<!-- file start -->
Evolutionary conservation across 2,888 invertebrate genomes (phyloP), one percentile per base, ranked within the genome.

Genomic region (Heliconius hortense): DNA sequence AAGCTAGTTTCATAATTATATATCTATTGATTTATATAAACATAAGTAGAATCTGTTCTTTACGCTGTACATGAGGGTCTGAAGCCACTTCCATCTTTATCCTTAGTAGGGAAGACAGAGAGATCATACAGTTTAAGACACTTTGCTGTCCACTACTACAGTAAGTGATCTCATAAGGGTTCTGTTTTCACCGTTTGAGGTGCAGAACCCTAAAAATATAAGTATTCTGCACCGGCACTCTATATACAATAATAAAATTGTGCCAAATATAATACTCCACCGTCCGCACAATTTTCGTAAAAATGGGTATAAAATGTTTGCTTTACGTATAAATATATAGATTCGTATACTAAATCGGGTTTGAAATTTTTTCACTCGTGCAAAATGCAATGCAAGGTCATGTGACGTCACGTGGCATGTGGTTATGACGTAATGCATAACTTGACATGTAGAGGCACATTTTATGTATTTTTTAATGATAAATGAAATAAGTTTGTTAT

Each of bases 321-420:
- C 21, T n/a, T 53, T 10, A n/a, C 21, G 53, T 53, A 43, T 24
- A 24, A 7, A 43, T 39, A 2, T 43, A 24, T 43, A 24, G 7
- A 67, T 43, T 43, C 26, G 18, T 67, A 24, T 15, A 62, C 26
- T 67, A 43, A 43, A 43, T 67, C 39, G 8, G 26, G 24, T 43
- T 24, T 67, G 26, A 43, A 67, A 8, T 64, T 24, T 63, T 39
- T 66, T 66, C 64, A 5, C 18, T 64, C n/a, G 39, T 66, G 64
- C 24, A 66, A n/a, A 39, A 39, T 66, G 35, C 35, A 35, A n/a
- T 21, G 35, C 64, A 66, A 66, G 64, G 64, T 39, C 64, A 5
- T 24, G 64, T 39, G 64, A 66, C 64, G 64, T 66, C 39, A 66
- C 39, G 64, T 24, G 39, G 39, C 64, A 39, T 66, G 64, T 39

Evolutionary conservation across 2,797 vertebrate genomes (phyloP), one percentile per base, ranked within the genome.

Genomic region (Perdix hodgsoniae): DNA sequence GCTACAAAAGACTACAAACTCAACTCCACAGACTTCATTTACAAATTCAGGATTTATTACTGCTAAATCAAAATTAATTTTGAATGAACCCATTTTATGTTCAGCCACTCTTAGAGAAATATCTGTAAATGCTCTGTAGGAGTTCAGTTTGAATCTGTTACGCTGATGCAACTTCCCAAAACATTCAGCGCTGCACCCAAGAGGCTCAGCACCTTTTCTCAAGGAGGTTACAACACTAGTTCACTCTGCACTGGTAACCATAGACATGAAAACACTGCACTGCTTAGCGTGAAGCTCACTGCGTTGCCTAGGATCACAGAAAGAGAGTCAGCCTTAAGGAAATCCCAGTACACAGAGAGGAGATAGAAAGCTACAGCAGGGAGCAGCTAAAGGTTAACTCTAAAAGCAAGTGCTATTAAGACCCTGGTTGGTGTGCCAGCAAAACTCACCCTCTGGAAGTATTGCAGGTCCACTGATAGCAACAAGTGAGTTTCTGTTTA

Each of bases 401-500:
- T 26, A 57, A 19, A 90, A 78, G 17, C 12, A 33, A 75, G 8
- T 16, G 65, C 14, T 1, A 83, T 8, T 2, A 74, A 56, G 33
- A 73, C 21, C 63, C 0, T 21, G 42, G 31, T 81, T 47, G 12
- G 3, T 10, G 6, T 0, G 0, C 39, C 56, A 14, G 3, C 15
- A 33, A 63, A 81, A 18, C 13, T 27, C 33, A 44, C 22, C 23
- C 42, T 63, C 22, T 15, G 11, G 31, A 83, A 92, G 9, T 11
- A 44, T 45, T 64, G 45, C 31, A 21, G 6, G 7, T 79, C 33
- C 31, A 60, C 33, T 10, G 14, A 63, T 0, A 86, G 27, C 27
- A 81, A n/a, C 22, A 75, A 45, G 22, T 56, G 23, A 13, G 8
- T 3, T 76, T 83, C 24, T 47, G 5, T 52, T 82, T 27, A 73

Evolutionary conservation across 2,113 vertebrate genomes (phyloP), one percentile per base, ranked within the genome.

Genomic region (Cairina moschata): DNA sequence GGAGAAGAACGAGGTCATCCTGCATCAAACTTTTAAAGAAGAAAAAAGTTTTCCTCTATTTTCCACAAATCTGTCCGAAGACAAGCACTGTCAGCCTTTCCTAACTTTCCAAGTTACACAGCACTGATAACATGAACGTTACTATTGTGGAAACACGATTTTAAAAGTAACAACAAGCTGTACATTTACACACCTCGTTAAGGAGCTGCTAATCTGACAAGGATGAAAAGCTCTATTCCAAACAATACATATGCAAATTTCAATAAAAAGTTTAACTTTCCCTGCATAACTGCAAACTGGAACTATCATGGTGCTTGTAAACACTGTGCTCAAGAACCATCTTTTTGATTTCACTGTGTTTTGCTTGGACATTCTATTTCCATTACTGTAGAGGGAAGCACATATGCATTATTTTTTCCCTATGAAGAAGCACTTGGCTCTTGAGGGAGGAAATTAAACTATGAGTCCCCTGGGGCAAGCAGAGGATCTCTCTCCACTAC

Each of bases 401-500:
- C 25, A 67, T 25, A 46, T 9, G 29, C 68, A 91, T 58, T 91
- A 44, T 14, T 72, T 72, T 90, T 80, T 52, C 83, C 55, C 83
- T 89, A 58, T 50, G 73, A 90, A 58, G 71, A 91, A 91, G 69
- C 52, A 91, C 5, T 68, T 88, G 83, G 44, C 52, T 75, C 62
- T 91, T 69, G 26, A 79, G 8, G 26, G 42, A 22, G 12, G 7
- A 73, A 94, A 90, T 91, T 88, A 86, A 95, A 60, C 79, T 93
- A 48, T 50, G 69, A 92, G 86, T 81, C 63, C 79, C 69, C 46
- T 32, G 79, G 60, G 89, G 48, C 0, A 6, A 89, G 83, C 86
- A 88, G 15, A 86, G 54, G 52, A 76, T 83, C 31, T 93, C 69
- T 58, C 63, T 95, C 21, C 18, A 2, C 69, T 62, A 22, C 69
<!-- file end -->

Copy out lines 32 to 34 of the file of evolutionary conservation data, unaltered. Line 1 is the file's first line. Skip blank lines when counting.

- T 89, A 58, T 50, G 73, A 90, A 58, G 71, A 91, A 91, G 69
- C 52, A 91, C 5, T 68, T 88, G 83, G 44, C 52, T 75, C 62
- T 91, T 69, G 26, A 79, G 8, G 26, G 42, A 22, G 12, G 7